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To anyone who wasn't there in person, who couldn't see Ray LaHood at a press conference in Washington, D.C., and instead had to imagine him from the voice and demeanor streaming through the phone via teleconference, it seemed as though the federal Transportation secretary was channeling the roughest, toughest cowboy he could find.
LaHood's voice was loud and animated Tuesday as he announced his support for a major initiative to combat distracted driving, and it rose to a shout as he took questions.
"Lookit," LaHood announced at one point, "the reason we say this is an epidemic, we are hooked on our cell phones. … Everybody in this room has one, everybody is guilty of using one while driving, and some of you are guilty of texting while driving."
LaHood, along with the president of the National Safety Council and anti-distracted driving advocates, announced the formation Tuesday of a national nonprofit organization called FocusDriven whose goal is to do for distracted driving what MADD did for drunken driving.
Janet Froetscher, president of the National Safety Council, said the council estimates that 1.4 million crashes a year are caused by drivers using cell phones and an additional 200,000 per year by drivers who are texting.
The five board members of FocusDriven have all lost family members to accidents caused by drivers who were using cell phones.
The council, LaHood and the advocates gathered Tuesday support a total ban on cell phone use: "No cell phone use while driving, period," LaHood said. He and others also said there are no studies that show hands-free usage is safer.
In Connecticut, state law bans hand-held cell phone use while driving but allows hands-free devices. There is no state law that bans texting while driving.
As for any differences between a cell phone conversation and talking with passengers in the car, a fact sheet on the National Highway Traffic Safety Administration's Web site said some research shows each to be "equally risky, while others show cell phone use to be more risky."
The safety administration added that a passenger in the car "can monitor the driving situation along with the driver and pause for, or alert the driver to, potential hazards, whereas a person on the other end of the phone line is unaware of the roadway situation."
LaHood wants to eliminate all distractions, he said, whether it's the driver eating a hamburger from a fast-food restaurant, turning around to scold a child in the back seat, putting on makeup or talking on the phone. "We're against all of that," he said.
LaHood was asked a follow-up question a few minutes later about the distinction between hands-free devices.
"You heard what I said, you know what I stand for," he replied, adding, "We want the highest standard possible."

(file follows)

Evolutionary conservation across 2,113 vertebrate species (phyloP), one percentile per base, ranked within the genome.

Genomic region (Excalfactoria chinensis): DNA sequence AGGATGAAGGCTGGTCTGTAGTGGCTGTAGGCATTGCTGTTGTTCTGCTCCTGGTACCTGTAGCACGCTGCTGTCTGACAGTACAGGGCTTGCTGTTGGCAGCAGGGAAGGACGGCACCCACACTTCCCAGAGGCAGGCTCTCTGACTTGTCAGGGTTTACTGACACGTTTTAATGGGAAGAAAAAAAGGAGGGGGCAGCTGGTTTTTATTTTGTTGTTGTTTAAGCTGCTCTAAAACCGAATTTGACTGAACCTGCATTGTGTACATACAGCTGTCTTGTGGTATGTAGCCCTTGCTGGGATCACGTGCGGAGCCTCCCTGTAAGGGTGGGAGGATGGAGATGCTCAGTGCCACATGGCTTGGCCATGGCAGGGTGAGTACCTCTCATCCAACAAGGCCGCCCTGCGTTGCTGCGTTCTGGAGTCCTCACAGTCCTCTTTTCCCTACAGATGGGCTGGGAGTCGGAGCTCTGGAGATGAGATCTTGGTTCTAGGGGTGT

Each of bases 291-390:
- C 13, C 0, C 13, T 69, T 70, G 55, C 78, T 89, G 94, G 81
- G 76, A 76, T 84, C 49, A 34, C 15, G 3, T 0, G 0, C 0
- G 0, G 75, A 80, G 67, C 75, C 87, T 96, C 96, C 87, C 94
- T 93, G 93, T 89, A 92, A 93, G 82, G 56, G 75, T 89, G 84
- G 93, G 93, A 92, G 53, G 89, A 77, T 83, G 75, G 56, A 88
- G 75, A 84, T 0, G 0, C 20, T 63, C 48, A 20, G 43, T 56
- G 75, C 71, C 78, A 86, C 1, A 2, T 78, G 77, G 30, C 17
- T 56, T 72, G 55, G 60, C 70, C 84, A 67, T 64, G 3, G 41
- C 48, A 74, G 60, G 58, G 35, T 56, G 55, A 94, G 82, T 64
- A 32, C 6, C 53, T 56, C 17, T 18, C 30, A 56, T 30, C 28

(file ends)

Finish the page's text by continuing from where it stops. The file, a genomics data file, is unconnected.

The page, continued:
And he gained momentum as the questions piled up.
On the trouble with enforcement when someone is using a hands-free device: "We're not going to let a difficulty like that get in the way of enforcement. We're just not. We're going to figure it out. We'll find ways to do it."
On the notion of Congress enacting a federal law banning cell phone use while driving: "I was a member of Congress; I have a great deal of respect for their ability to do many things, but almost all of those take a long time. We're not going to sit around and we're not going to wait for Congress. We're moving ahead, i.e. this group being formed, i.e. we're on a rampage about this."
Jennifer Smith, president of FocusDriven, said the organization will borrow much from the MADD playbook, including forming regional chapters, lobbying legislators and launching public-education campaigns.
"We're a survivor advocate group that seeks to help others who have lost (loved ones)," Smith said, adding that the losses were "senseless and totally preventable."
Smith's mother was killed in September 2008 by a driver who was talking on a cell phone and ran a red light.
FocusDriven will rely on individual and corporate donations and has as its goal "to produce widespread changes in behavior and social norms."
LaHood said repeatedly on Tuesday that the change begins when enforcement is added to education and lobbying.
"We're at the beginning," he said. "When (CEO) Chuck Hurley and his group started out with MADD, there were a lot of people around the country using alcohol. And (now) everybody knows what .08 is. They also know law enforcement is not going to put up with someone drinking and driving. … It's the same with Click It or Ticket."
Connecticut and New York have each received $200,000 in federal grant money from the federal DOT's National Highway Traffic Safety Administration to step up enforcement of laws against cell phone use while driving, according to the federal DOT.
LaHood said the federal DOT will evaluate how well the stepped-up enforcement works.
When asked to respond to recent news of a Twitter-enabled car, LaHood said, "I think I already have. Any distraction that takes two hands off the wheel and your eyes off the windshield should not be allowed."
The DOT cannot ban them, however, nor can it single-handedly provide incentives to states that enact laws banning cell phone use. Currently, federal law offers funding incentives to states that enact various laws aimed at preventing drunken driving.
On the web: www.distraction.gov; www.nsc.org; www.dot.gov